During the last weekend, I made the interesting discovery, how hard it is, to anonymize logfiles, generated by docker. While there is plenty of documentation for the larger webservers (e.g. Nginx or Apache), the number of people, who try to anonymize docker logs seems to be small.
Docker allows you, to configure the logging adapter that is used. By default, all logs are written into json files (adapter:
json-file) and you don’t get a chance to modify them in the process. The journald/systemd community seems to be completely ignorant on this topic (even though GDPR is quite a thing…)1
I ended up with
syslog-ng which is a dropin replacement for syslog or rsyslogd and provides a good support for both custom filters and rewrite operations. A good introdution on the topic of anonymized logs in
syslog-ng can be found on moblog2.
To separate all docker logs from other system logs, I opted for a custom socket that is used by docker to publish log events. Each event is then rewritten using a regex that replaces the last part of any IP with a zero.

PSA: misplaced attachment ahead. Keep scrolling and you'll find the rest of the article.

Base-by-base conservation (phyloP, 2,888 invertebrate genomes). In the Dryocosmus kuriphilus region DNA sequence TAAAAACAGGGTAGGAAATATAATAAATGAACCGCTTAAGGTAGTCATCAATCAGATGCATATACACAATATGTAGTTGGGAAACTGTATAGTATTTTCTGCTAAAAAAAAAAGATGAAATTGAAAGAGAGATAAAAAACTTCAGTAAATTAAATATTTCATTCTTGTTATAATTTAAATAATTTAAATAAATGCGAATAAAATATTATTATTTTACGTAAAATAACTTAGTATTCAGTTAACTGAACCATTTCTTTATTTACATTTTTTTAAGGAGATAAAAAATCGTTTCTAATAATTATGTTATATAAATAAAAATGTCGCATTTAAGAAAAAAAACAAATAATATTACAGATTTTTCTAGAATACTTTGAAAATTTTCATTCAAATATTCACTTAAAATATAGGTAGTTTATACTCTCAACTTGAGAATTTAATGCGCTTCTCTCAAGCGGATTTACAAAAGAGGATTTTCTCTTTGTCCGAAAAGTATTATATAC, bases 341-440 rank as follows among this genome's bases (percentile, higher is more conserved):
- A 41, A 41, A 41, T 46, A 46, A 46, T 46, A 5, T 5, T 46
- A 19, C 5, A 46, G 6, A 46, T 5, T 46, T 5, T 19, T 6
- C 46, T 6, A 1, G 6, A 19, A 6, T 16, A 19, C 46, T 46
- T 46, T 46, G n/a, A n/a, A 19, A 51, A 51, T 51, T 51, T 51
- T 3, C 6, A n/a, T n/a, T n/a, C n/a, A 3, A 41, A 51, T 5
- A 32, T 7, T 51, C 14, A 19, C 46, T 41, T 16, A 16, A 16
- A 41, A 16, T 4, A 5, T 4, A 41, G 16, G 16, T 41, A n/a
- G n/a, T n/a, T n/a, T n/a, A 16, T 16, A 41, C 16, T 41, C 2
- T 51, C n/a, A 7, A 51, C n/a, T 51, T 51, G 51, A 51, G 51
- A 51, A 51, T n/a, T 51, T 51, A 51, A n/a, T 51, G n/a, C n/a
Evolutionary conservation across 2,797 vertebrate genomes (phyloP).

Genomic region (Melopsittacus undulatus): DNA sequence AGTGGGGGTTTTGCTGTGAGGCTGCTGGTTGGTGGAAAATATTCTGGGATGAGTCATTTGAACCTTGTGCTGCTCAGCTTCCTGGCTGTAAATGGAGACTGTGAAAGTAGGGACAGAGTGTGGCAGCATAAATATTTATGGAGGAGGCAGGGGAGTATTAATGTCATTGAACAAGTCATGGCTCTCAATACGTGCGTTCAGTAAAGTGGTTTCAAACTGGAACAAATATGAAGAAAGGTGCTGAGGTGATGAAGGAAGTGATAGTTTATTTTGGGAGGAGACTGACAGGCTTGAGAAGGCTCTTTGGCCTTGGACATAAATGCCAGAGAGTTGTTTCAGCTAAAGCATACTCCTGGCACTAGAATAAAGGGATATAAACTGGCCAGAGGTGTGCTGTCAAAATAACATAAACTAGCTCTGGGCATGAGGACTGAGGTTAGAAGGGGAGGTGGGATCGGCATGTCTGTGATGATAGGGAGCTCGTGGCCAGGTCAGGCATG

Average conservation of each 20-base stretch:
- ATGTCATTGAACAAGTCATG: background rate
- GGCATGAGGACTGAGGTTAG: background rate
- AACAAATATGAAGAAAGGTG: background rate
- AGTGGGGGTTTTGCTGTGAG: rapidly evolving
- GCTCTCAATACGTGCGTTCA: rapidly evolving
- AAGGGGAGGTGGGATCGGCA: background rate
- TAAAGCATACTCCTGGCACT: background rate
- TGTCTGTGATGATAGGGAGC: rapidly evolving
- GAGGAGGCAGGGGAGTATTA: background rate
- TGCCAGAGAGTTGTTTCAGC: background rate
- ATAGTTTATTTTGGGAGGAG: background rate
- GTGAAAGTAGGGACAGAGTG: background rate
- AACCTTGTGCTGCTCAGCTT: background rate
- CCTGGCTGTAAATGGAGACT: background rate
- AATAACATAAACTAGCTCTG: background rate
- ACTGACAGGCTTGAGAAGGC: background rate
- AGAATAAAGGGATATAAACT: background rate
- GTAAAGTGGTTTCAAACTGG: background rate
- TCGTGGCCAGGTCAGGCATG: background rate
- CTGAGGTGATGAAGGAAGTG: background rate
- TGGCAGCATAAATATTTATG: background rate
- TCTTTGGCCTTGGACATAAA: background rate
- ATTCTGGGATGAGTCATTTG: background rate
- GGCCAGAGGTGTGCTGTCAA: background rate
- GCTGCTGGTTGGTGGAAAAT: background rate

First you need to install
syslog-ng and then create a file in
/etc/syslog-ng/conf.d which contains the definition (e.g.
Match and rewrite ip
Now you can enable the logging-adapter by default in
Note: the tag is optional, but should be configured as otherwise you’ll only get the ID of the docker-container in your logs. Other possible tags are documented3.
As soon as you now restart both
syslog-ng, the new logfile will be created and any logs written there.
Quick excursus: Filtering
As a goody, you can also use the
filter(...) operation to filter out logs, that you are not interested in. Filters are applied to fields of the log entry. Some of the available fields are: